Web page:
Comparing the 2010 World Cup to the 2008 Olympics

Dec 7, 2009
Misc

The biggest difference between the FIFA World Cup 2010 and the 2008 Summer Olympics held in Beijing will have nothing to do with what transpires on the playing field or within the sporting arena.  Mobile communication technology, specifically kick-started by a flurry of iPhone apps, will revolutionize how the world watches and follows the games […]

The biggest difference between the FIFA World Cup 2010 and the 2008 Summer Olympics held in Beijing will have nothing to do with what transpires on the playing field or within the sporting arena.
 
Mobile communication technology, specifically kick-started by a flurry of iPhone apps, will revolutionize how the world watches and follows the games for the better.

Think about it, when the 2008 Olympics took place in Beijing last year, the iTunes App Store was only a couple months old. While it received a fair amount of attention right out of the gate, the iPhone apps had yet to become the game-changer that we see today. Developers were not focusing on creating meaningful apps for that competition at that point.

Fast-forward to June and July of 2009 and the FIFA World Cup 2010 in South Africa. Today’s more than 100,000 iPhone apps will probably be double the size at that point. There are already several apps that exist devoted to the games. No doubt the major international media companies and brands like Nike (including the Nike Football+ presents: Master Control iPhone application) will be in full force.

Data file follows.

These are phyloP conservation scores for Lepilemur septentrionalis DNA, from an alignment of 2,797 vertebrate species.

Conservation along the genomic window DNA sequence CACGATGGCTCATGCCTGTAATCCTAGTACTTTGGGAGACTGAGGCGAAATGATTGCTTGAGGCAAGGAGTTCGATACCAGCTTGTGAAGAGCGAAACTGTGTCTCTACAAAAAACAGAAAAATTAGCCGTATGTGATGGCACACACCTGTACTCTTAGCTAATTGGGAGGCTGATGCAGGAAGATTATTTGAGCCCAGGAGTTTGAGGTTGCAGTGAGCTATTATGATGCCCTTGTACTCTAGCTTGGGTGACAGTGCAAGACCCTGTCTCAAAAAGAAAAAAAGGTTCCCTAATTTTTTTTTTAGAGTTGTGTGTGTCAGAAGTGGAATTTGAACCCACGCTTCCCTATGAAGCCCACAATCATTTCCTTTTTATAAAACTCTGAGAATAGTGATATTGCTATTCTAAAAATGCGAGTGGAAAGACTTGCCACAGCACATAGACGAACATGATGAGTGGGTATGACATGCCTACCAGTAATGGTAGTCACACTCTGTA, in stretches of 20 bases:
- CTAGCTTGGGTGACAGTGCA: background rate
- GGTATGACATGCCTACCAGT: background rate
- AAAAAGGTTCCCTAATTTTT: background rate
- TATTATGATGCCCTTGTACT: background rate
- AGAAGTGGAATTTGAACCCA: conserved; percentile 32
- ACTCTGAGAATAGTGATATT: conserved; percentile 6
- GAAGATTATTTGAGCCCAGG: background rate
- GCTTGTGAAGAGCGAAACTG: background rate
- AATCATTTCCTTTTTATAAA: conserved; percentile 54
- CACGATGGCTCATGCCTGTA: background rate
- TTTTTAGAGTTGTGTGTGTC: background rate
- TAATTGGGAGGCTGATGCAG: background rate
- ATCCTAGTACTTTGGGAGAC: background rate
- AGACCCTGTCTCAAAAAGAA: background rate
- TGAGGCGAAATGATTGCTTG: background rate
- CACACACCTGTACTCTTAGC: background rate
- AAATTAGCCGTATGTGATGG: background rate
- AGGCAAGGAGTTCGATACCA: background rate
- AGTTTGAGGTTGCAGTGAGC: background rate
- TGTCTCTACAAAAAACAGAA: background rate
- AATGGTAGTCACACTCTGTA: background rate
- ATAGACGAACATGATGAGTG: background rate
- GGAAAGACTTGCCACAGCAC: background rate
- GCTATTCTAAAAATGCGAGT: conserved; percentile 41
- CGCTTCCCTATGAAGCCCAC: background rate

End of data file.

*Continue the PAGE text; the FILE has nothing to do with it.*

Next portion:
We are really only just scratching the surface.

Search for more

Brad Spirrison

Brad Spirrison is the managing editor of appoLearning and Appolicious Inc. In this capacity, he has sampled and evaluated thousands of iOS and Android applications. He also holds an M.A. in Education and Media Ecology from New York University.

Spirrison worked in concert with appoLearning Expert and Instructional Technology Specialist Leslie Morris while curating and evaluating educational applications.

A longtime media and technology commentator and executive, Spirrison is also a regular contributor to ABC News, The Huffington Post, TechCrunch, Bloomberg West and The Christopher Gabriel Program.

Spirrison is married and lives with his wife and young son in Chicago. As his son was born just weeks before the debut of the iPad, Spirrison takes his work home with him and regularly samples and enjoys a variety of educational applications for young children.

    Home Apps Games